Comments on the Corpus Luteum and Some Related Aspects

Adapted excerpt from "Novas Perspectivas em Ginecologia"

Nelson Soucasaux

Nelson Drawing 1993

Let us talk a little about the corpus luteum, the ovarian structure responsible for the production of progesterone during the second phase of the menstrual cycle ( and also the first two or three months of pregnancy ). After ovulation ( which is triggered by the pituitary ovulatory peak of LH ) and the subsequent luteinization of the granulosa cells of the ruptured ovarian follicle, there is a change in the enzymatic system of these cells and, instead of producing mostly estrogens ( as they did ), they begin producing mainly high levels of progesterone and only some estrogens. On the other hand, the also luteinized theca cells begin producing mostly estrogens. Therefore, the corpus luteum produces not only progesterone but also estrogens.

During the ovarian cycle, the corpus luteum exhibits a considerably steady life period of about 12 to 14 days. In this way, comparing the two phases of the ovulatory cycles ( the follicular and the luteinic ), the luteinic phase is the one that presents a more predictable duration. The corpus luteum seems to possess some intrinsic capability of self-regulation. Even so, there are indications that it depends on normal levels of LH and prolactin for maintaining itself. The corpus luteum involution between its 10th and 14th days of existence seems to be due to a reduction in its LH-receptors, what makes its responsivity to the LH become smaller. Some authors observe that, on a short term basis, the LH action upon the corpus luteum causes a reduction in the LH-receptors of the lutein cells, and that this may be the main mechanism responsible for limiting the normal lutein function to 12-14 days. It has also been postulated the possible existence of luteolithic factors causing the involution of the corpus luteum after its 10th to 12th days of activity ( See Note below ).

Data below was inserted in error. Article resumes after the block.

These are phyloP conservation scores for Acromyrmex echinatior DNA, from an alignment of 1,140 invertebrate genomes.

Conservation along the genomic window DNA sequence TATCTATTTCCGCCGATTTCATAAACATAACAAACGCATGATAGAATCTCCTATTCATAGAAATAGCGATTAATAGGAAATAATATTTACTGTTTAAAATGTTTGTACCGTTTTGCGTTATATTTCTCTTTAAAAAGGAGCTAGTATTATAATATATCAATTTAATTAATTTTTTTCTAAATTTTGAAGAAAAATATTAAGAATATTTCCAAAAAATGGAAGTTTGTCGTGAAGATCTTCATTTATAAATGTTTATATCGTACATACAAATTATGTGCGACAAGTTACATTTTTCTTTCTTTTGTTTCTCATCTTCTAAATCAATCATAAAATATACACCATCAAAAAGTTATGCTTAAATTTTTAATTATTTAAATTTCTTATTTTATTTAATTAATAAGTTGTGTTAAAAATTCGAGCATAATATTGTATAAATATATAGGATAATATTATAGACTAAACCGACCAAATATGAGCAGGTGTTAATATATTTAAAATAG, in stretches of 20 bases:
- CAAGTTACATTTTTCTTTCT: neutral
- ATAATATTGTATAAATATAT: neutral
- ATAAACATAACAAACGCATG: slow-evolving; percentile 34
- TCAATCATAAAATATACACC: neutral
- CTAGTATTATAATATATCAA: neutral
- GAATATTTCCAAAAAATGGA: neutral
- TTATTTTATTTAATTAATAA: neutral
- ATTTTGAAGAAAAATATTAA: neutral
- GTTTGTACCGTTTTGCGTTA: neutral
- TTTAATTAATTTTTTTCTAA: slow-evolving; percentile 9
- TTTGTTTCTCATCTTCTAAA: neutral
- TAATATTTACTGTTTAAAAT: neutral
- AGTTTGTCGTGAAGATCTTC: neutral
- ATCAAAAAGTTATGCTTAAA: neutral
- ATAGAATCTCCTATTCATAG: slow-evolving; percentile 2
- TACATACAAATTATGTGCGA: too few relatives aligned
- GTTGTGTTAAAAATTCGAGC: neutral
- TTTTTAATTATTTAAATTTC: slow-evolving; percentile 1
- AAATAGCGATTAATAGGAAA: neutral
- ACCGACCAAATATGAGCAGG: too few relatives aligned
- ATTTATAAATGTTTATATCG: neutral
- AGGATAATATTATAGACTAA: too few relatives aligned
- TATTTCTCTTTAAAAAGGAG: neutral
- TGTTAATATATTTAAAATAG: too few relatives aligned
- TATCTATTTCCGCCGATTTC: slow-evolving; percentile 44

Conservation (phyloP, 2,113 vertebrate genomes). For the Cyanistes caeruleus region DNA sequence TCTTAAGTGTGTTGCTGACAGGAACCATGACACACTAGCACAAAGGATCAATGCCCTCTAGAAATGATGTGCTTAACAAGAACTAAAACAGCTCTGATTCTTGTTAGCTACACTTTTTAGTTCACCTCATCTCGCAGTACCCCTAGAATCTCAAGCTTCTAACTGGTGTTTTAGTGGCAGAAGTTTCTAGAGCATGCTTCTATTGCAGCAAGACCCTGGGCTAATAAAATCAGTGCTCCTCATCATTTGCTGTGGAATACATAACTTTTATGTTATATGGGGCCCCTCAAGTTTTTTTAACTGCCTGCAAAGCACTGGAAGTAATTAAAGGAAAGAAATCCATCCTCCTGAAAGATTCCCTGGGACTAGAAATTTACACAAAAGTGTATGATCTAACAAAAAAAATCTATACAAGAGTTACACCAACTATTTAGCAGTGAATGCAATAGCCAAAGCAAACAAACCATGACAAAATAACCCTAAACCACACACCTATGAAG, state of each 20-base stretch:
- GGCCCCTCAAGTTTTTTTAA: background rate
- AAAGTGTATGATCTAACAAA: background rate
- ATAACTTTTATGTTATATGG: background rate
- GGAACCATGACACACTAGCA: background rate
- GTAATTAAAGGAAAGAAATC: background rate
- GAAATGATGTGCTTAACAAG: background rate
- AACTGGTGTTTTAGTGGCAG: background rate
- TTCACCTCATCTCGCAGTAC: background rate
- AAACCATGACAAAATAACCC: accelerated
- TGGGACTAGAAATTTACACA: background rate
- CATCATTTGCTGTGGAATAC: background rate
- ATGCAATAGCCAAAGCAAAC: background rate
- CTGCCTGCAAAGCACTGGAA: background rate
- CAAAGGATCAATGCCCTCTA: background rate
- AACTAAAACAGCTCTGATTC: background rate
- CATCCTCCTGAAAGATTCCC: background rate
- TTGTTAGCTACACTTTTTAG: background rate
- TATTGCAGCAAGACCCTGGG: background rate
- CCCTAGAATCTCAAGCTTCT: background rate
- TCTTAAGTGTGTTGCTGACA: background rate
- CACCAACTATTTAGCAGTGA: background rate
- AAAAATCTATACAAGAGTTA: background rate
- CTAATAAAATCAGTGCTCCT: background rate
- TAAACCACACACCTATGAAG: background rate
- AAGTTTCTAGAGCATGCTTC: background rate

There are also curious aspects concerning the estrogens/progesterone relationships in women. However, some previous considerations become necessary here. Initially, from the exclusively biological point of view related to the original reproductive purpose of the actions of the sexual hormones, it is known that in each menstrual cycle estrogens and progesterone produce a series of sequential transformations in the female genitals intended to prepare it for fertilization, implantation and the beginning of the egg's development. In the course of the first phase of the cycle, the estrogens produce specific changes in the woman's sexual organs that are, after ovulation and during the second phase, completed by other changes induced by progesterone. If pregnancy occurs, the main function of progesterone changes into the maintenance of this condition.